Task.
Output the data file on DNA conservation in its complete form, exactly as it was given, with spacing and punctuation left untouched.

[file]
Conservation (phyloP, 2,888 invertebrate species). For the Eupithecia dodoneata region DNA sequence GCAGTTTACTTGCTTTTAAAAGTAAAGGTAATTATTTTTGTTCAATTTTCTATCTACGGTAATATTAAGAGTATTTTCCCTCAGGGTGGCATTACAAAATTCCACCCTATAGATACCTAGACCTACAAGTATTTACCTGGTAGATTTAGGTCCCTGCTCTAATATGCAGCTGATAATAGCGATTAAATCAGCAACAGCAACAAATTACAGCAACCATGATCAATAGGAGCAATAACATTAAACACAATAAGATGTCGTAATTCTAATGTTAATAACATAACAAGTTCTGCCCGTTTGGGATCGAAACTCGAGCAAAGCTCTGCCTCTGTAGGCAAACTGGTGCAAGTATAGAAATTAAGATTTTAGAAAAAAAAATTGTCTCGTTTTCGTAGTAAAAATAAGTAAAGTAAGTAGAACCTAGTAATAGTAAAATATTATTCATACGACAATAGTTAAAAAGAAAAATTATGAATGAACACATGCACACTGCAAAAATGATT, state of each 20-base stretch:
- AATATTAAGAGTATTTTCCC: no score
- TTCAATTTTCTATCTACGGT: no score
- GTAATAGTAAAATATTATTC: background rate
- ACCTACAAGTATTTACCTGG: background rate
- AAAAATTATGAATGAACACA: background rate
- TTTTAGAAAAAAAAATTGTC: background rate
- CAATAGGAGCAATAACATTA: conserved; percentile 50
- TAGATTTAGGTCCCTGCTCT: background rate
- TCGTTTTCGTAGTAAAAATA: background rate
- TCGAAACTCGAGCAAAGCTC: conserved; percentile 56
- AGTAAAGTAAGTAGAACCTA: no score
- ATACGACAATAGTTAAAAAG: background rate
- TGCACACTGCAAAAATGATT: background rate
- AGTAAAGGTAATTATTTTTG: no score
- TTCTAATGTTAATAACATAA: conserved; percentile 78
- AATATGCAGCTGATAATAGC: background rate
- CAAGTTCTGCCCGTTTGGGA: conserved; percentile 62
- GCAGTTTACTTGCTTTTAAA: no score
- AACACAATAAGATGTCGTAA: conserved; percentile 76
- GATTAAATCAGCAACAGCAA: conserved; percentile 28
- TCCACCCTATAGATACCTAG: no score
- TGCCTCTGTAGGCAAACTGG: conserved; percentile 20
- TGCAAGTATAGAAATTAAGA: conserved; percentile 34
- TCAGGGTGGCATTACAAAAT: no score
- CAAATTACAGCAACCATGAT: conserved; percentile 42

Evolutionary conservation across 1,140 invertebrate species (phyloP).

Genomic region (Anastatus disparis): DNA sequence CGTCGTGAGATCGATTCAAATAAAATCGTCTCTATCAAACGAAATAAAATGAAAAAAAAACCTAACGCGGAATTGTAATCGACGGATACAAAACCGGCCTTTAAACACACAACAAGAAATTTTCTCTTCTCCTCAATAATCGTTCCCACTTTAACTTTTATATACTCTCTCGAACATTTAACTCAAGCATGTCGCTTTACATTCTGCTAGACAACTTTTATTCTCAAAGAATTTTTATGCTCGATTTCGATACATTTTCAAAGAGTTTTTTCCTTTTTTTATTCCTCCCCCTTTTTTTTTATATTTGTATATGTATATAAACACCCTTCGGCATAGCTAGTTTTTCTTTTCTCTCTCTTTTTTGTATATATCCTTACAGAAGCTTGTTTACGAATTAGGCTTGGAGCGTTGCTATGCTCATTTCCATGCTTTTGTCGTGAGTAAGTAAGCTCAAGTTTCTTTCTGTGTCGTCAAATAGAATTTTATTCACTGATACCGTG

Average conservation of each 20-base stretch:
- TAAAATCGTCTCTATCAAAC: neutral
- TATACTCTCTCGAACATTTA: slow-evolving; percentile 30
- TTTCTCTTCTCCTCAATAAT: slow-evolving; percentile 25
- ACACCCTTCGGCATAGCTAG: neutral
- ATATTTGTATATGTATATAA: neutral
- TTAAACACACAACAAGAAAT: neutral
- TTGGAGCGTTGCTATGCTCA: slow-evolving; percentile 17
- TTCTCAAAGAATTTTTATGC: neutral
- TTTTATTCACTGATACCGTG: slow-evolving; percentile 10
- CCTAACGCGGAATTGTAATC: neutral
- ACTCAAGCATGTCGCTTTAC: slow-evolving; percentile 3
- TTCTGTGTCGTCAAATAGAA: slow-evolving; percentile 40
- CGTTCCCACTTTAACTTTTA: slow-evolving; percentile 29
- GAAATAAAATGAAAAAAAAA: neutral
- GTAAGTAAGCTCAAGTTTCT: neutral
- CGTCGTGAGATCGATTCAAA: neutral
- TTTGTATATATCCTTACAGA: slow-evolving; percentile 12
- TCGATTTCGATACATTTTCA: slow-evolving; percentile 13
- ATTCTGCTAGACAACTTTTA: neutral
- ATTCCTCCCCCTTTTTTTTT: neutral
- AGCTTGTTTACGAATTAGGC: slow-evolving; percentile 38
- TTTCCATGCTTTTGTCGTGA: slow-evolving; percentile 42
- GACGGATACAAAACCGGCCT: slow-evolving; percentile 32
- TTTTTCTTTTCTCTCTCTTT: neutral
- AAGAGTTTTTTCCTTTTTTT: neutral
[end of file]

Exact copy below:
Conservation (phyloP, 2,888 invertebrate species). For the Eupithecia dodoneata region DNA sequence GCAGTTTACTTGCTTTTAAAAGTAAAGGTAATTATTTTTGTTCAATTTTCTATCTACGGTAATATTAAGAGTATTTTCCCTCAGGGTGGCATTACAAAATTCCACCCTATAGATACCTAGACCTACAAGTATTTACCTGGTAGATTTAGGTCCCTGCTCTAATATGCAGCTGATAATAGCGATTAAATCAGCAACAGCAACAAATTACAGCAACCATGATCAATAGGAGCAATAACATTAAACACAATAAGATGTCGTAATTCTAATGTTAATAACATAACAAGTTCTGCCCGTTTGGGATCGAAACTCGAGCAAAGCTCTGCCTCTGTAGGCAAACTGGTGCAAGTATAGAAATTAAGATTTTAGAAAAAAAAATTGTCTCGTTTTCGTAGTAAAAATAAGTAAAGTAAGTAGAACCTAGTAATAGTAAAATATTATTCATACGACAATAGTTAAAAAGAAAAATTATGAATGAACACATGCACACTGCAAAAATGATT, state of each 20-base stretch:
- AATATTAAGAGTATTTTCCC: no score
- TTCAATTTTCTATCTACGGT: no score
- GTAATAGTAAAATATTATTC: background rate
- ACCTACAAGTATTTACCTGG: background rate
- AAAAATTATGAATGAACACA: background rate
- TTTTAGAAAAAAAAATTGTC: background rate
- CAATAGGAGCAATAACATTA: conserved; percentile 50
- TAGATTTAGGTCCCTGCTCT: background rate
- TCGTTTTCGTAGTAAAAATA: background rate
- TCGAAACTCGAGCAAAGCTC: conserved; percentile 56
- AGTAAAGTAAGTAGAACCTA: no score
- ATACGACAATAGTTAAAAAG: background rate
- TGCACACTGCAAAAATGATT: background rate
- AGTAAAGGTAATTATTTTTG: no score
- TTCTAATGTTAATAACATAA: conserved; percentile 78
- AATATGCAGCTGATAATAGC: background rate
- CAAGTTCTGCCCGTTTGGGA: conserved; percentile 62
- GCAGTTTACTTGCTTTTAAA: no score
- AACACAATAAGATGTCGTAA: conserved; percentile 76
- GATTAAATCAGCAACAGCAA: conserved; percentile 28
- TCCACCCTATAGATACCTAG: no score
- TGCCTCTGTAGGCAAACTGG: conserved; percentile 20
- TGCAAGTATAGAAATTAAGA: conserved; percentile 34
- TCAGGGTGGCATTACAAAAT: no score
- CAAATTACAGCAACCATGAT: conserved; percentile 42

Evolutionary conservation across 1,140 invertebrate species (phyloP).

Genomic region (Anastatus disparis): DNA sequence CGTCGTGAGATCGATTCAAATAAAATCGTCTCTATCAAACGAAATAAAATGAAAAAAAAACCTAACGCGGAATTGTAATCGACGGATACAAAACCGGCCTTTAAACACACAACAAGAAATTTTCTCTTCTCCTCAATAATCGTTCCCACTTTAACTTTTATATACTCTCTCGAACATTTAACTCAAGCATGTCGCTTTACATTCTGCTAGACAACTTTTATTCTCAAAGAATTTTTATGCTCGATTTCGATACATTTTCAAAGAGTTTTTTCCTTTTTTTATTCCTCCCCCTTTTTTTTTATATTTGTATATGTATATAAACACCCTTCGGCATAGCTAGTTTTTCTTTTCTCTCTCTTTTTTGTATATATCCTTACAGAAGCTTGTTTACGAATTAGGCTTGGAGCGTTGCTATGCTCATTTCCATGCTTTTGTCGTGAGTAAGTAAGCTCAAGTTTCTTTCTGTGTCGTCAAATAGAATTTTATTCACTGATACCGTG

Average conservation of each 20-base stretch:
- TAAAATCGTCTCTATCAAAC: neutral
- TATACTCTCTCGAACATTTA: slow-evolving; percentile 30
- TTTCTCTTCTCCTCAATAAT: slow-evolving; percentile 25
- ACACCCTTCGGCATAGCTAG: neutral
- ATATTTGTATATGTATATAA: neutral
- TTAAACACACAACAAGAAAT: neutral
- TTGGAGCGTTGCTATGCTCA: slow-evolving; percentile 17
- TTCTCAAAGAATTTTTATGC: neutral
- TTTTATTCACTGATACCGTG: slow-evolving; percentile 10
- CCTAACGCGGAATTGTAATC: neutral
- ACTCAAGCATGTCGCTTTAC: slow-evolving; percentile 3
- TTCTGTGTCGTCAAATAGAA: slow-evolving; percentile 40
- CGTTCCCACTTTAACTTTTA: slow-evolving; percentile 29
- GAAATAAAATGAAAAAAAAA: neutral
- GTAAGTAAGCTCAAGTTTCT: neutral
- CGTCGTGAGATCGATTCAAA: neutral
- TTTGTATATATCCTTACAGA: slow-evolving; percentile 12
- TCGATTTCGATACATTTTCA: slow-evolving; percentile 13
- ATTCTGCTAGACAACTTTTA: neutral
- ATTCCTCCCCCTTTTTTTTT: neutral
- AGCTTGTTTACGAATTAGGC: slow-evolving; percentile 38
- TTTCCATGCTTTTGTCGTGA: slow-evolving; percentile 42
- GACGGATACAAAACCGGCCT: slow-evolving; percentile 32
- TTTTTCTTTTCTCTCTCTTT: neutral
- AAGAGTTTTTTCCTTTTTTT: neutral